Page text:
22. So This Is Goodbye - Junior Boys
So This Is Goodbye is Junior Boys' second album, but it's vocalist Jeremy Greenspan's first album without the aid of fellow band mate and founder Johnny Dark. So This Is Goodbye stands true to the smooth rhythms, beats and vocals that create Junior Boys' distinct sound as first heard in their previous album Last Exit , but this time around with Greenspan's refined singing skills and the rhythmic help of Matthew Didemus, Goodbye is pushed to a new level. With tracks that will make you want to dance to the more subdued tracks that will make you subconsciously bob your head to the beats, So This Is Goodbye tickles your ears with pleasure, making it one of the best albums from 2006.—SR

21. Modern Times- Bob Dylan
Continuing the streak that started with Time Out of Mind and reached its height with Love and Theft , Bob Dylan continued his remarkable comeback with another collection of thoughtful, lively and sprawling songs with poetic lyrics and heavy roots in electric blues. The meandering beauty of "Spirit on the Water" or the reminiscent protest of "Working Man's Blues" would be enough to cement the album's place in Dylan history, but Dylan went ahead and made all ten of the songs great anyway.—JM

20. Rabbit Fur Coat - Jenny Lewis with the Watson Twins
On Rilo Kiley's ironically titled More Adventurous, the once great flagship of indie pop had lost their way. Captains Blake Senett and Jenny Lewis were already thinking about their solo careers and the album showed it. Fortunately, Lewis's new focus is also apparent in "Rabbit Fur Coat". Her knack for waxing intensely personal without drifting into sappy teen territory or dreary emo works even better than before. She nestles comfortably in her vulnerability, singing songs about disillusionment and God with the angelic cooing of the Watson Twins behind her. This is still the same articulate, clear-throated Lewis many have grown to adore, but she appears slightly more road-weary and definitely more mature in her Rabbit Fur Coat.—Stewf

19. He Poos Clouds - Final Fantasy
Owen Pallett of Final Fantasy attempted and successfully spawned an album that infuses a classic chamber ensemble with pop to accompany his obscure crooning, creating a genre of his own. With the album titled He Poos Clouds , it may be hard to take such an album seriously, even though it is the work of a classically trained musician. Listen closely to his lyrics and each song depicts troubled characters encased with neurosis and despair. With such dark subject matter you can understand how the childish antics in the title of the album can arguably show an intent for Pallett to lighten up the overall tone. This album rocks, but I think Pallett describes it best in his song "Arctic Circle" when he sings, "Your Rock 'n Roll has gone away."—SR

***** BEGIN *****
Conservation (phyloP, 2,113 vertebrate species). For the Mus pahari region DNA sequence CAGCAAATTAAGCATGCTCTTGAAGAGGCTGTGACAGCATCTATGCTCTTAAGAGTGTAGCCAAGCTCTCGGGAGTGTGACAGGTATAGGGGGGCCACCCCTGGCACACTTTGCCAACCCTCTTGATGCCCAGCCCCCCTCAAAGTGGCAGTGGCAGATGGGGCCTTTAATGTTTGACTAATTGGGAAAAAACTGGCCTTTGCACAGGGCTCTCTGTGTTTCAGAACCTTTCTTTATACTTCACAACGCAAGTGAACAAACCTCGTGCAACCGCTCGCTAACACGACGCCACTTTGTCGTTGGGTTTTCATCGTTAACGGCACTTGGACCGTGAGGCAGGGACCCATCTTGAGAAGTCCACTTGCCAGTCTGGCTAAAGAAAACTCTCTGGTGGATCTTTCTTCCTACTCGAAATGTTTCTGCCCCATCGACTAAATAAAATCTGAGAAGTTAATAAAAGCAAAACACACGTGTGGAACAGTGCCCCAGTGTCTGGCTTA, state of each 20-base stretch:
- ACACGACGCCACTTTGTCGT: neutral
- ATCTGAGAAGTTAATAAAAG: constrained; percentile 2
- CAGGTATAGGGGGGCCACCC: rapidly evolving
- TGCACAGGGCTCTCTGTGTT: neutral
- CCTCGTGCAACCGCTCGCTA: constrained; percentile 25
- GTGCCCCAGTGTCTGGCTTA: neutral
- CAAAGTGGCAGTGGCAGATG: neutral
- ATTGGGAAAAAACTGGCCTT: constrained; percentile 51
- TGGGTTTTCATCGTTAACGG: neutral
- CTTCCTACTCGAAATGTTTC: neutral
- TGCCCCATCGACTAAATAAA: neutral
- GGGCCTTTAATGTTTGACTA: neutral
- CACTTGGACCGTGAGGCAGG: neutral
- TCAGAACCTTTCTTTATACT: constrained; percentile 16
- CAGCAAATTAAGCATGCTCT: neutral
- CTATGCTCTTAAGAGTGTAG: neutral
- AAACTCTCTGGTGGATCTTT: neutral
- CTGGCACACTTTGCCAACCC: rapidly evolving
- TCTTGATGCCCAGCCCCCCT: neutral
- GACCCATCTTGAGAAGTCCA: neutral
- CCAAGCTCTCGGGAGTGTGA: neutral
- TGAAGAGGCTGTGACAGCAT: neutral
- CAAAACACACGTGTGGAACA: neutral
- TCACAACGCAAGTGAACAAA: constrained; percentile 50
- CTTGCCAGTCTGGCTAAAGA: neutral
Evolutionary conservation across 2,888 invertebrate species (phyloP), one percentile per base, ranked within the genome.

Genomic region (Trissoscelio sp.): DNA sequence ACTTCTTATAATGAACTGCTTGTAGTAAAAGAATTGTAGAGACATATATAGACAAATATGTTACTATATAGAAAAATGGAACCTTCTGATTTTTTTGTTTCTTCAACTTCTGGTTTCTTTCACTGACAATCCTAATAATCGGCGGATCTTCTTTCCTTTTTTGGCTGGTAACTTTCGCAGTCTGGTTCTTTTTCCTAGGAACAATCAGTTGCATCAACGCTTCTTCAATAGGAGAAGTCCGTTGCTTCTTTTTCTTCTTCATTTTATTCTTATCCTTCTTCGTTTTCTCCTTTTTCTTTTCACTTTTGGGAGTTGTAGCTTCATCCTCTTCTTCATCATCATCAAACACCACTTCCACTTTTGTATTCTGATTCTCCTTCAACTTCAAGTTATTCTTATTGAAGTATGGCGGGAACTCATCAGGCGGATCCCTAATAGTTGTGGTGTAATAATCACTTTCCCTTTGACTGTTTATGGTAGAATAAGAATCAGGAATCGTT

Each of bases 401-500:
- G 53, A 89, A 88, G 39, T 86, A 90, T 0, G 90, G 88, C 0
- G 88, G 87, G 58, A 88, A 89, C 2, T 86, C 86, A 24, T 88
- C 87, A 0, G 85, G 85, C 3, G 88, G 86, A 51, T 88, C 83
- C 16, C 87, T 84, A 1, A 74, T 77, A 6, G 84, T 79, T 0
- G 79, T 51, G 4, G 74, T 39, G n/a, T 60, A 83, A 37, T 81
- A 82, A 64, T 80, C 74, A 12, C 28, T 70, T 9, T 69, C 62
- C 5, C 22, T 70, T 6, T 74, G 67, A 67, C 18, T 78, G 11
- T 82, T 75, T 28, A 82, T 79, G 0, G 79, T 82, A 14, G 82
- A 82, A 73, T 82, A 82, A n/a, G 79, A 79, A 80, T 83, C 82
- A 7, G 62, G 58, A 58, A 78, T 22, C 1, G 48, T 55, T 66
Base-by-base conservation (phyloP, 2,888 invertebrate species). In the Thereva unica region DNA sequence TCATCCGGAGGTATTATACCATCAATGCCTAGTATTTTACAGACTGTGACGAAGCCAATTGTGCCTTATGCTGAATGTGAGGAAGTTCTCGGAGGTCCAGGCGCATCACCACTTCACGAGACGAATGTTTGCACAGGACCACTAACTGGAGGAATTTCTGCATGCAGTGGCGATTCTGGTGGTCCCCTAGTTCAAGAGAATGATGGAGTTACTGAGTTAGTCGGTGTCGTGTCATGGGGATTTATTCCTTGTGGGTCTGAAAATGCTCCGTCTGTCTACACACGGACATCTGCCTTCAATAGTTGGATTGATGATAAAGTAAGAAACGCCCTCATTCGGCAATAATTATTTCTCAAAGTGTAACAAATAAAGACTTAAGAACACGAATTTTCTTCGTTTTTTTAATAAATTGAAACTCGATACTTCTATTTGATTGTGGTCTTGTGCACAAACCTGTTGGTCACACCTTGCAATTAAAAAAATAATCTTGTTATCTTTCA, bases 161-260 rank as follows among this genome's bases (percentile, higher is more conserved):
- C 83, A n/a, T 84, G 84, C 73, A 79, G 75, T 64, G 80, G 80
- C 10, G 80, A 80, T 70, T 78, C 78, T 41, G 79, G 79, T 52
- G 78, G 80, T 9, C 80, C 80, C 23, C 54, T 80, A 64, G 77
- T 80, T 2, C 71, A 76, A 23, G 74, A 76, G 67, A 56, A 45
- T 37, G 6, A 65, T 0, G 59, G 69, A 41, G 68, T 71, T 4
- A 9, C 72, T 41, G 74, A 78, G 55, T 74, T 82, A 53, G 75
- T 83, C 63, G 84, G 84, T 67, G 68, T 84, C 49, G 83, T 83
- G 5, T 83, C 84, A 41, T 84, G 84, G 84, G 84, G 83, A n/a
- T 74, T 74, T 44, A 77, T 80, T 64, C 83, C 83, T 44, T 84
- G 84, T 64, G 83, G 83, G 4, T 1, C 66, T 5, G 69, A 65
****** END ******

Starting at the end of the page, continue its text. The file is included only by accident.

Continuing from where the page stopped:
18. Springtime Can Kill You - Jolie Holland
With a voice reminiscent of Billie Holiday and lyrics that evoke a younger, simpler world, Holland mesmerizes from the first note to the final syllable. These are songs our parents' parents might have listened to. Hearing them, I become simultaneously older and more innocent. I'd like to stay in this space for a while but at just under 44 minutes, it's a short trip. (My boyfriend informs me that 44 minutes is actually an average length for an album.) Still, I wish Jolie would write more songs or make more of them longer. Then I'd be so happy.—JP

17. Chosen Lords - AFX
Most of us last remember Richard D. James making out with bearded women in the back of a limousine or superimposing his face on those of little children while threatening to eat our souls. But what has he been up to lately? In 2005 he released the Analord series, eleven hard-to-find and even harder to pay for EPs. In 2006 he made it easier on all of us by producing Chosen Lords , sort of a highlights of the best of Analord . But don´t kid yourself--this isn't a cop out for a man who hasn't produced a full-length album since 2001's Drukqs --this is the real deal. Only now it sounds like James has strapped a beard on you, the listener, and is making out with your soul, while he eats it, while drilling each song into your skull via your earlobe. Trust me though, that's a good thing.—DS

16. Transparent Things - Fujiya & Miyagi
Transparent Things is totally like "The Santa Clause 3" of albums this year. "SC3" makes you think it's going to be this completely awesome mix of "Home Improvement," "Batman & Robin," and the Rankin/Bass production of "Rudolph the Red-Nosed Reindeer," but ends up not featuring that delightful Richard Karn and only being kind of good. [Editor's note: huh?] On the other hand, TT (not to be confused with JTT) promises to be just another shiny coaster from your run-of-the-mill experimental Japanese band, but actually turns out to be both the most danceable album of the year and a sincere tribute to early '70s krautrock. Also, these guys aren't even Japanese. And I thought they were supposed to be transparent. —BS

15. Son - Juana Molina